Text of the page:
The Bright Hour

A Book Review: “The Bright Hour” by Nina Riggs


People tease me about being too interested in death and I do see the subject as something to be explored. After all, it is the last and greatest mystery of all time. We won’t know what it’s like until it’s our death and then we won’t be able to share details. Therefore, I wonder about the subject.

While “The Bright Hour” subtitle is “A Memoir of Living and Dying” I saw it as much more about living. Nina Riggs faces death from terminal breast cancer while she is witnessing the death of her Mother from a blood cancer. Riggs is in her late thirties with two children. She and her husband face cancer with strength and even humor.

The author manages to find beauty and truth because she looks for it. She is brave and she shares her most personal hopes, fear, and treatments. I recommend this book. It will make you smile and maybe shed a tear.

“It’s mostly just normal human drama, negotiating life with your kids, your parents, your partner, your friends, you job, your home, your pets, etc. It’s life.” Nina Riggs



Silent Ailment

Hearing Loss

When a person has problems seeing or walking it is obvious and most people make allowances for the person who has such disabilities. When a person is hearing impaired it is less obvious. Often the person with a hearing deficit seems to not be paying attention or to be ignoring the conversation.


Hearing loss is common for people over the age of sixty-four (64) and often progresses for a decade or more. In America, it affects more than 48 million people and is more common than either diabetes or cancer.


Hearing loss can be acute from head trauma and illnesses such as infection. More likely, however, the cause is exposure to prolonged loud noises, an illness such as diabetes, heart disease or high blood pressure. Genetics can play a factor and some medications can contribute to hearing loss. 


Treatment may include surgery, medication or cochlear implants (for younger patients) but is more likely to require hearing aids. Hearing aids come in various styles and the cost may range from around two to seven thousand dollars. This is a good reason to shop around and do serious research before investing in aids. It also helps to have realistic expectations for hearing aids. They amplify sounds. They do not restore normal hearing. Hearing aids take time and patience to learn how best to use them.


It also helps if family and friends understand that they can assist the hearing impaired by 1. Getting their attention prior to speaking, 2. Making sure they are positioned so that their lips can be seen and 3. Speaking clearly, but not shouting. Most people with hearing loss are particularly impaired when there is more than one person speaking at once.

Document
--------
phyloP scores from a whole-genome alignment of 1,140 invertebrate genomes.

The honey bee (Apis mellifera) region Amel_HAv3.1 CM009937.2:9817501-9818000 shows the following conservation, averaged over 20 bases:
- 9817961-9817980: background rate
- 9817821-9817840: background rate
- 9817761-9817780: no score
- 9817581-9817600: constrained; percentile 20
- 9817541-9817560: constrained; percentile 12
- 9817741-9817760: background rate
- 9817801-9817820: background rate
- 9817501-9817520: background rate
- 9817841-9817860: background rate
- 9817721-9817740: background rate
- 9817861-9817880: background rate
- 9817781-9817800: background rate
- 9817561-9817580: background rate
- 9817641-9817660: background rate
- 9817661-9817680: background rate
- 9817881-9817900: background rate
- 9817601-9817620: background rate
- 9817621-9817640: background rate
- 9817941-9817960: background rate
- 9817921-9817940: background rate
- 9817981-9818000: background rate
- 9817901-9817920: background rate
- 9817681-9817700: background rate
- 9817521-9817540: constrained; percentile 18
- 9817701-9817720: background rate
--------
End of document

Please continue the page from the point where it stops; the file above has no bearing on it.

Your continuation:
Sounds and therefore hearing are measured in decibels. A hearing loss of thirty decibels or more is considered significant. The sounds in our environment can be measured in decibels. 

You can measure decibels easily by using a smartphone app. Restaurants are notoriously noisy and knowing the decibel level can be helpful in choosing which to patronize. I use VenueDB on my iPhone, but there are several for both Android and IOS phones. I recently measured one of my favorite restaurants at eighty-two (82) decibels. That can be appreciated by knowing that a lawn mower registers around 90. 

NOTE: some information contained herein obtained from WebMD. 

“Sometimes we should express our gratitude for the small and simple things like the scent of the rain, the taste of your favorite food or the sound of a loved one’s voice.” Joseph B. Wirthlin


Photo & graphic by Pixabay

Frogs 2


Frogs Are Valuable

Frogs are precious and, not as dinner. Did you know that according to the Amphibian Rescue and Conservation Project* (Panama) between 1996 and 2006, over 100,000 tons of frog legs worth almost half a billion dollars were consumed by human diners? 

Frogs are valuable and not just as pest control. We would certainly suffer without frogs eating flying pests. Considering the diseases carried by mosquitoes I cannot imagine a world without frogs and other amphibians to keep them under control yet, since 1980, we have lost over 120 species of amphibians!

“So what?” some may say, but the value of frogs goes way beyond pest control and culinary uses. Frog skin is a virtual bonanza for medical research and treatment. Frogs have been found to carry cures and controls for some of humankind’s most threatening conditions*.  


 It is True

Someone has said: “Frogs have it made, they get to eat what bugs them.” Anonymous and it is true. We once had a koi pond with frogs and lily pads and it was great entertainment until one very large frog became “bugged” by a bird. The bird just wanted a drink from the pond, but that hungry frog rose up and gulped the bird into its mouth! Only the tail and wing tips were not swallowed. I would never have believed it possible had I not seen it in my own backyard. And, you might not believe it either except in addition to a couple of (frightened) witnesses I have pictures.

Warning, it is not pleasant. 


Like people, they may not all be sociable but we need frogs and they need us to preserve them for the value they add to our world. 

Part 2 of 2